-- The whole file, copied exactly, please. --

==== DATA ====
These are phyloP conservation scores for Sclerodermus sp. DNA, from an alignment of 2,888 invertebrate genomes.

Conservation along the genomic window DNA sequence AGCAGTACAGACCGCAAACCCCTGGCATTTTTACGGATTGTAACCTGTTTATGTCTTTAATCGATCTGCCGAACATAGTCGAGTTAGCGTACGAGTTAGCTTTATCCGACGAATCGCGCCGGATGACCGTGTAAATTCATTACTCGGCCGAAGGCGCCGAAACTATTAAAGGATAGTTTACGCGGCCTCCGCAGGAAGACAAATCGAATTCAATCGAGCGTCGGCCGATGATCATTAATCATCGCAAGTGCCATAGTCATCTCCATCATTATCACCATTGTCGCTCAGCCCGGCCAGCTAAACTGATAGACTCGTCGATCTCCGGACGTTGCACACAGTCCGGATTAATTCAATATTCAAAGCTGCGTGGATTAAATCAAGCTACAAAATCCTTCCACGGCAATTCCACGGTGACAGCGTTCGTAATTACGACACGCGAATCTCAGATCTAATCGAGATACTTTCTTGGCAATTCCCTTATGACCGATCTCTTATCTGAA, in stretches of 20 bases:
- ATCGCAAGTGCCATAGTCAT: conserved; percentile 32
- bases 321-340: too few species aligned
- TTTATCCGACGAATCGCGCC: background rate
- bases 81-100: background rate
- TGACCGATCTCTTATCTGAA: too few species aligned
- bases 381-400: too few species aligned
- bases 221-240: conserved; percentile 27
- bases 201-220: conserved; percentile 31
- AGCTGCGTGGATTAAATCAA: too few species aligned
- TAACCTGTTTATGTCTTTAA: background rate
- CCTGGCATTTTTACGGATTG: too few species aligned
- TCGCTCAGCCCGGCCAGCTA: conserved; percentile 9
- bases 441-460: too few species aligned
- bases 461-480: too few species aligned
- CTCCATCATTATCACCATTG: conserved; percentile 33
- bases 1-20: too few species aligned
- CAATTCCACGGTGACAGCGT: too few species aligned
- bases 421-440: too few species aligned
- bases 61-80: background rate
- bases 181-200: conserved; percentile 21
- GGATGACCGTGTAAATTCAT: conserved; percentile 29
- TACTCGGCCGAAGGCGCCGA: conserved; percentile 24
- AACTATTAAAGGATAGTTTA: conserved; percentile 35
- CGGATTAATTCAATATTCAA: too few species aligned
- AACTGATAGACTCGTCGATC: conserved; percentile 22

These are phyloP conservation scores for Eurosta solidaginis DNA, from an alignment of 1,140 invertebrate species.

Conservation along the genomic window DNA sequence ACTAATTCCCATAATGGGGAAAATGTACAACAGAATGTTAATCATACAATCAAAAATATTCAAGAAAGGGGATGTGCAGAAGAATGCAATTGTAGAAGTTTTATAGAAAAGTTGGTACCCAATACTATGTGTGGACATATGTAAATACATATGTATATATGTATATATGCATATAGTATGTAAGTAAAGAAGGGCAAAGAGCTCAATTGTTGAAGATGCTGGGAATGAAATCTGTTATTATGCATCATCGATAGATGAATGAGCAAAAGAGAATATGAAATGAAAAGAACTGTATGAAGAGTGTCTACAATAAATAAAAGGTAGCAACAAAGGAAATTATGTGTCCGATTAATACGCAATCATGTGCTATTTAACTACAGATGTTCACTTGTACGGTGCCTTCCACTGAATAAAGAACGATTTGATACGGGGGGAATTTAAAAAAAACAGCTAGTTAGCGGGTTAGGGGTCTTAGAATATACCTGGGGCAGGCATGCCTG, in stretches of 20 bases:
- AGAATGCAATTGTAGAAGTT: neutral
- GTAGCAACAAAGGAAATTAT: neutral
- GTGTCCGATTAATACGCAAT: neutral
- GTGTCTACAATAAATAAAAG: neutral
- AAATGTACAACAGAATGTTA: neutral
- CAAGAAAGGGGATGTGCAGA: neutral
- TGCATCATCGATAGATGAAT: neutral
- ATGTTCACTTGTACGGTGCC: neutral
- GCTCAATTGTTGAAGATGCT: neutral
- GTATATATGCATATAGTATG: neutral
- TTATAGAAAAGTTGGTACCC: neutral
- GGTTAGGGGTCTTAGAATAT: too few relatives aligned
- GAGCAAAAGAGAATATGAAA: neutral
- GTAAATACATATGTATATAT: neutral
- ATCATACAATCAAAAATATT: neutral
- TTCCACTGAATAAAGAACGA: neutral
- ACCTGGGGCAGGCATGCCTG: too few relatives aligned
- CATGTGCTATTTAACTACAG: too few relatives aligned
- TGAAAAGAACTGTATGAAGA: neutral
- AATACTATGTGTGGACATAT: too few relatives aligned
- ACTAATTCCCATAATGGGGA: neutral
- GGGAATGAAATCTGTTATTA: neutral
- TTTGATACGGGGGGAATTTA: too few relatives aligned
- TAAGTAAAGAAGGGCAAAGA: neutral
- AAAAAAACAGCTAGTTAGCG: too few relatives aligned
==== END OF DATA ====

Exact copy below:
These are phyloP conservation scores for Sclerodermus sp. DNA, from an alignment of 2,888 invertebrate genomes.

Conservation along the genomic window DNA sequence AGCAGTACAGACCGCAAACCCCTGGCATTTTTACGGATTGTAACCTGTTTATGTCTTTAATCGATCTGCCGAACATAGTCGAGTTAGCGTACGAGTTAGCTTTATCCGACGAATCGCGCCGGATGACCGTGTAAATTCATTACTCGGCCGAAGGCGCCGAAACTATTAAAGGATAGTTTACGCGGCCTCCGCAGGAAGACAAATCGAATTCAATCGAGCGTCGGCCGATGATCATTAATCATCGCAAGTGCCATAGTCATCTCCATCATTATCACCATTGTCGCTCAGCCCGGCCAGCTAAACTGATAGACTCGTCGATCTCCGGACGTTGCACACAGTCCGGATTAATTCAATATTCAAAGCTGCGTGGATTAAATCAAGCTACAAAATCCTTCCACGGCAATTCCACGGTGACAGCGTTCGTAATTACGACACGCGAATCTCAGATCTAATCGAGATACTTTCTTGGCAATTCCCTTATGACCGATCTCTTATCTGAA, in stretches of 20 bases:
- ATCGCAAGTGCCATAGTCAT: conserved; percentile 32
- bases 321-340: too few species aligned
- TTTATCCGACGAATCGCGCC: background rate
- bases 81-100: background rate
- TGACCGATCTCTTATCTGAA: too few species aligned
- bases 381-400: too few species aligned
- bases 221-240: conserved; percentile 27
- bases 201-220: conserved; percentile 31
- AGCTGCGTGGATTAAATCAA: too few species aligned
- TAACCTGTTTATGTCTTTAA: background rate
- CCTGGCATTTTTACGGATTG: too few species aligned
- TCGCTCAGCCCGGCCAGCTA: conserved; percentile 9
- bases 441-460: too few species aligned
- bases 461-480: too few species aligned
- CTCCATCATTATCACCATTG: conserved; percentile 33
- bases 1-20: too few species aligned
- CAATTCCACGGTGACAGCGT: too few species aligned
- bases 421-440: too few species aligned
- bases 61-80: background rate
- bases 181-200: conserved; percentile 21
- GGATGACCGTGTAAATTCAT: conserved; percentile 29
- TACTCGGCCGAAGGCGCCGA: conserved; percentile 24
- AACTATTAAAGGATAGTTTA: conserved; percentile 35
- CGGATTAATTCAATATTCAA: too few species aligned
- AACTGATAGACTCGTCGATC: conserved; percentile 22

These are phyloP conservation scores for Eurosta solidaginis DNA, from an alignment of 1,140 invertebrate species.

Conservation along the genomic window DNA sequence ACTAATTCCCATAATGGGGAAAATGTACAACAGAATGTTAATCATACAATCAAAAATATTCAAGAAAGGGGATGTGCAGAAGAATGCAATTGTAGAAGTTTTATAGAAAAGTTGGTACCCAATACTATGTGTGGACATATGTAAATACATATGTATATATGTATATATGCATATAGTATGTAAGTAAAGAAGGGCAAAGAGCTCAATTGTTGAAGATGCTGGGAATGAAATCTGTTATTATGCATCATCGATAGATGAATGAGCAAAAGAGAATATGAAATGAAAAGAACTGTATGAAGAGTGTCTACAATAAATAAAAGGTAGCAACAAAGGAAATTATGTGTCCGATTAATACGCAATCATGTGCTATTTAACTACAGATGTTCACTTGTACGGTGCCTTCCACTGAATAAAGAACGATTTGATACGGGGGGAATTTAAAAAAAACAGCTAGTTAGCGGGTTAGGGGTCTTAGAATATACCTGGGGCAGGCATGCCTG, in stretches of 20 bases:
- AGAATGCAATTGTAGAAGTT: neutral
- GTAGCAACAAAGGAAATTAT: neutral
- GTGTCCGATTAATACGCAAT: neutral
- GTGTCTACAATAAATAAAAG: neutral
- AAATGTACAACAGAATGTTA: neutral
- CAAGAAAGGGGATGTGCAGA: neutral
- TGCATCATCGATAGATGAAT: neutral
- ATGTTCACTTGTACGGTGCC: neutral
- GCTCAATTGTTGAAGATGCT: neutral
- GTATATATGCATATAGTATG: neutral
- TTATAGAAAAGTTGGTACCC: neutral
- GGTTAGGGGTCTTAGAATAT: too few relatives aligned
- GAGCAAAAGAGAATATGAAA: neutral
- GTAAATACATATGTATATAT: neutral
- ATCATACAATCAAAAATATT: neutral
- TTCCACTGAATAAAGAACGA: neutral
- ACCTGGGGCAGGCATGCCTG: too few relatives aligned
- CATGTGCTATTTAACTACAG: too few relatives aligned
- TGAAAAGAACTGTATGAAGA: neutral
- AATACTATGTGTGGACATAT: too few relatives aligned
- ACTAATTCCCATAATGGGGA: neutral
- GGGAATGAAATCTGTTATTA: neutral
- TTTGATACGGGGGGAATTTA: too few relatives aligned
- TAAGTAAAGAAGGGCAAAGA: neutral
- AAAAAAACAGCTAGTTAGCG: too few relatives aligned